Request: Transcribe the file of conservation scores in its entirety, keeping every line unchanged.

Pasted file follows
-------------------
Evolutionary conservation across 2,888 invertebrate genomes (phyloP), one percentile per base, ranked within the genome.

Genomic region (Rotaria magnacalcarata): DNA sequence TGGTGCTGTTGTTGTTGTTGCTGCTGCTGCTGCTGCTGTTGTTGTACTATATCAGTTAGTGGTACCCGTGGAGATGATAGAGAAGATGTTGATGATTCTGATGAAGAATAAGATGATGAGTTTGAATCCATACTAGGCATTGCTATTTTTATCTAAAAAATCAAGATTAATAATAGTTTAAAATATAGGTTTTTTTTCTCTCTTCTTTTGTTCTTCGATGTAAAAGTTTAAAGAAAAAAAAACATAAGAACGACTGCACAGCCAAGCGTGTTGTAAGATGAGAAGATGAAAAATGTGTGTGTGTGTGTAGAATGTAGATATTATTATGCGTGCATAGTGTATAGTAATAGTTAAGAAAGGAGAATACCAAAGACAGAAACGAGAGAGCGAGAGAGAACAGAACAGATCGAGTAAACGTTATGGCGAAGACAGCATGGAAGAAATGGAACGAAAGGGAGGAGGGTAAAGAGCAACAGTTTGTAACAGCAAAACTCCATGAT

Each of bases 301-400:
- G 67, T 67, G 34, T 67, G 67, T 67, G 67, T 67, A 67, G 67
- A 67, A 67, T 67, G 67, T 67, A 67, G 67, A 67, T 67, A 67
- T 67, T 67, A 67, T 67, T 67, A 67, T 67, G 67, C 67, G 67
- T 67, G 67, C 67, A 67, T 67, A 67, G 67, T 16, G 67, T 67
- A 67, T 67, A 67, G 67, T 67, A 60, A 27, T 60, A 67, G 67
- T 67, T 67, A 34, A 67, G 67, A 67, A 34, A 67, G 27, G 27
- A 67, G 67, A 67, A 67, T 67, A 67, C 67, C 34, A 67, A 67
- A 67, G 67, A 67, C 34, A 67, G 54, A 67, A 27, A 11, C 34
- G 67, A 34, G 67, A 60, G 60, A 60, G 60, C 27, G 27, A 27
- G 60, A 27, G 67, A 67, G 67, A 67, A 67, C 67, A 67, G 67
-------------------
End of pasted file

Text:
Evolutionary conservation across 2,888 invertebrate genomes (phyloP), one percentile per base, ranked within the genome.

Genomic region (Rotaria magnacalcarata): DNA sequence TGGTGCTGTTGTTGTTGTTGCTGCTGCTGCTGCTGCTGTTGTTGTACTATATCAGTTAGTGGTACCCGTGGAGATGATAGAGAAGATGTTGATGATTCTGATGAAGAATAAGATGATGAGTTTGAATCCATACTAGGCATTGCTATTTTTATCTAAAAAATCAAGATTAATAATAGTTTAAAATATAGGTTTTTTTTCTCTCTTCTTTTGTTCTTCGATGTAAAAGTTTAAAGAAAAAAAAACATAAGAACGACTGCACAGCCAAGCGTGTTGTAAGATGAGAAGATGAAAAATGTGTGTGTGTGTGTAGAATGTAGATATTATTATGCGTGCATAGTGTATAGTAATAGTTAAGAAAGGAGAATACCAAAGACAGAAACGAGAGAGCGAGAGAGAACAGAACAGATCGAGTAAACGTTATGGCGAAGACAGCATGGAAGAAATGGAACGAAAGGGAGGAGGGTAAAGAGCAACAGTTTGTAACAGCAAAACTCCATGAT

Each of bases 301-400:
- G 67, T 67, G 34, T 67, G 67, T 67, G 67, T 67, A 67, G 67
- A 67, A 67, T 67, G 67, T 67, A 67, G 67, A 67, T 67, A 67
- T 67, T 67, A 67, T 67, T 67, A 67, T 67, G 67, C 67, G 67
- T 67, G 67, C 67, A 67, T 67, A 67, G 67, T 16, G 67, T 67
- A 67, T 67, A 67, G 67, T 67, A 60, A 27, T 60, A 67, G 67
- T 67, T 67, A 34, A 67, G 67, A 67, A 34, A 67, G 27, G 27
- A 67, G 67, A 67, A 67, T 67, A 67, C 67, C 34, A 67, A 67
- A 67, G 67, A 67, C 34, A 67, G 54, A 67, A 27, A 11, C 34
- G 67, A 34, G 67, A 60, G 60, A 60, G 60, C 27, G 27, A 27
- G 60, A 27, G 67, A 67, G 67, A 67, A 67, C 67, A 67, G 67